Natural Herbal Formulas for Hyperthyroidism
Your thyroid is responsible for controlling many of your body’s functions including metabolism, temperature, and controls some hormones. Hyperthyroidism occurs when your thyroid overproduces hormones, which can lead to a variety of diseases including Graves’ disease. Though there are many different medications to relieve the symptoms of hyperthyroidism, there are also more natural options that use herbs in tincture or tea form.
The following is an excerpt from Herbal Formularies for Health Professionals Volume 3 by Jill Stansbury. It has been adapted for the web.
Hyperfunctioning thyroid conditions include Graves’ disease, toxic multinodular goiter, inappropriate and excessive release of TSH from the pituitary, and hyperfunctioning cysts or cells in the thyroid. Toxic multinodular hyperthyroid conditions occur most often in older people and commonly follow a history of the persistent presence of thyroid nodules. It is unknown what causes some of these cases to develop into hyperthyroid states.
Graves’ disease is the most common cause of hyperthyroidism. Graves’ disease is an autoimmune disease in which autoantibodies bind to thyroid-stimulating hormone (TSH) receptors on follicular cells of the thyroid gland, resulting in proliferation and enlargement of the thyroid gland, with excessive activation and production of thyroid hormones T4 and T3. Although autoantibodies can be observed in healthy individuals, in roughly 2.5 percent of the population, their presence triggers frank autoimmune disease such as Graves’ disease. Graves’ disease immunoglobulins are a type of immunoglobulin G (IgG) and are referred to as thyroid-stimulating immunoglobulins (TSIs), which may be detected in the blood and confirm the diagnosis of Graves’ disease. However, other types of thyroid-suppressive antibodies may also be present and contribute to the oxidative stress and inflammation in the thyroid gland, explaining some of the overlap between Hashimoto’s thyroiditis and Graves’ disease.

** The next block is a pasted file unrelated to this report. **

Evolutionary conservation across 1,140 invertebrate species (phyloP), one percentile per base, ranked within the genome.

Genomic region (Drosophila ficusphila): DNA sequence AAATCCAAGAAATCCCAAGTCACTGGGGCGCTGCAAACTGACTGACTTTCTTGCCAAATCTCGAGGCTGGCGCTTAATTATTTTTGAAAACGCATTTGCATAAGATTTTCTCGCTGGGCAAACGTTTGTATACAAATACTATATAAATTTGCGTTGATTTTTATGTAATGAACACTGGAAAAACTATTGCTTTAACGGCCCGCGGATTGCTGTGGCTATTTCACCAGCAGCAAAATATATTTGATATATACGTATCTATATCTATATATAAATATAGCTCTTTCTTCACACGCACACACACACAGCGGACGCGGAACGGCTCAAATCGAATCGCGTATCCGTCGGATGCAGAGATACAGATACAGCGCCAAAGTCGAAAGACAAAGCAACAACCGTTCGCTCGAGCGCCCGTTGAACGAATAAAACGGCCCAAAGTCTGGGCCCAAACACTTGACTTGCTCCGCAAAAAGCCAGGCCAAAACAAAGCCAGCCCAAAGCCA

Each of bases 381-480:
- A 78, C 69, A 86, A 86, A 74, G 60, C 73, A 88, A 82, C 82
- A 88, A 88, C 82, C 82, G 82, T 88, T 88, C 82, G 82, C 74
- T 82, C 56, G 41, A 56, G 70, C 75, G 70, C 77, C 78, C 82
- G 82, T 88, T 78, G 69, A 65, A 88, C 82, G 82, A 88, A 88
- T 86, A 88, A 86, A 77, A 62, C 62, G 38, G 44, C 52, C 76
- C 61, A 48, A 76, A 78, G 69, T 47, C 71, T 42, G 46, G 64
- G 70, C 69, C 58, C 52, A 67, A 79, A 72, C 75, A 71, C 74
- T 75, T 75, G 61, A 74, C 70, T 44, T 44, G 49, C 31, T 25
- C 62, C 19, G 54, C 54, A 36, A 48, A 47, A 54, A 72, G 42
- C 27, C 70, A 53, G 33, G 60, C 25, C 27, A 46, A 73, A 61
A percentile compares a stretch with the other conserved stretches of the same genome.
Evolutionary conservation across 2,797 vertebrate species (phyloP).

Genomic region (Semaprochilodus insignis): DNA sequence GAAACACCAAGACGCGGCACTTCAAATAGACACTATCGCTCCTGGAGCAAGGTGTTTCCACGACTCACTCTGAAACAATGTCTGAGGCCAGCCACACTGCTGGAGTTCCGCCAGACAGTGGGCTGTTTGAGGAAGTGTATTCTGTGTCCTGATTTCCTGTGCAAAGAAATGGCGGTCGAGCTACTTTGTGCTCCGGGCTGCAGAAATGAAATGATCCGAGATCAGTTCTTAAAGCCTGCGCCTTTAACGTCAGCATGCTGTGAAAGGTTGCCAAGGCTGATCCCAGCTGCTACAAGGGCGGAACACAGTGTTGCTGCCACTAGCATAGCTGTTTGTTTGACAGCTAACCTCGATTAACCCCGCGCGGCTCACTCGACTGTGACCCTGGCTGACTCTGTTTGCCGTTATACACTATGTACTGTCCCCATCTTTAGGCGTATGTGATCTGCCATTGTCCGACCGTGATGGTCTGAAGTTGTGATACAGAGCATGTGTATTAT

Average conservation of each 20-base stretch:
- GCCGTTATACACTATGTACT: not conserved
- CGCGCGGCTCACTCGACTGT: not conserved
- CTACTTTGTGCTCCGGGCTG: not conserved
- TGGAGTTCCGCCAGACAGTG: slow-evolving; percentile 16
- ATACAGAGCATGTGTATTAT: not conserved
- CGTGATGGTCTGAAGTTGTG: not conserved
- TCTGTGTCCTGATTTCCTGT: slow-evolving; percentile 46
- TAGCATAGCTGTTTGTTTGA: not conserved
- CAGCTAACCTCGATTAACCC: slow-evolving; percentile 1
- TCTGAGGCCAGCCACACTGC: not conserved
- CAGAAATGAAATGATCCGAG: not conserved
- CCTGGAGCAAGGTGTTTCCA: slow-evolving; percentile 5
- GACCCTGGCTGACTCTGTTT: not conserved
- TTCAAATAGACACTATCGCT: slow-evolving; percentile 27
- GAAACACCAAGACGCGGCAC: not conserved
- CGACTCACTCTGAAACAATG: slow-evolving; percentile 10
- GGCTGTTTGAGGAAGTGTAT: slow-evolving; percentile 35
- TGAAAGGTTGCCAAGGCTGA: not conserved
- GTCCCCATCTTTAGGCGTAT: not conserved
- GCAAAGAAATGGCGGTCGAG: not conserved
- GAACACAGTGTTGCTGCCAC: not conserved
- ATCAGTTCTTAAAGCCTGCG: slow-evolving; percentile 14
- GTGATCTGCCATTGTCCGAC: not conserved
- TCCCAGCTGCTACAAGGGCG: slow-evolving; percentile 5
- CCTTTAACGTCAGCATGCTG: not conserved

The worldwide incidence of Graves’ disease has seen annual increases, possibly due to the influence of environmental factors. There are many triggers and contributors to autoimmunity; stress, environmental toxins, and viruses top the list. Several studies have provided evidence for a genetic predisposition to Graves’ disease, and psychological stress, smoking, and being female also increase the risk. Other factors such as infection, especially with Yersinia enterocolitica, or adenoviruses may also promote some cases of Graves’ disease via T helper cell ratios and their role in immune responses. Ionizing radiation or a deficiency of vitamin D or selenium may also predispose. It is proposed that these insults injure cells, leading to release of thyroid peroxidase enzymes and thyroglobulin protein into the bloodstream, which in turn elicits an immune response to the proteins. All the potential triggers can promote oxidative stress in the thyroid, and antioxidants may slow the progression of the disease.
Marked elevations in the output of thyroid hormones is also referred to as thyrotoxicosis. Graves’ patients often have a diffuse goiter and symptoms typical of increased basal metabolic rate such as tachycardia, increased sweating and heat intolerance, fine tremor, insomnia, fatigue, and diarrhea. Graves’ disease is also often associated with leukopenia, which can increase infection susceptibility as well as contribute to inflammation.
In tandem with increasing occurrence of autoimmune disorders of the thyroid, Graves’ exophthalmia is now a significant cause of blindness worldwide. Graves’ orbitopathy is a complication in which the upper eyelids retract in association with erythema and edema of periorbital tissue. In a small number of people, the inflammation may be so severe as to progress to optic neuropathy and compromise sight. Periorbital inflammation involves a proliferation of fatty and connective tissue behind the orbit, and a transformation of preadipocytes into adipocytes that push the eyeball outward. Graves’ exophthalmia is a protrusion of the eyeballs that occurs in roughly half of Graves’ subjects and is severe in 3 to 5 percent.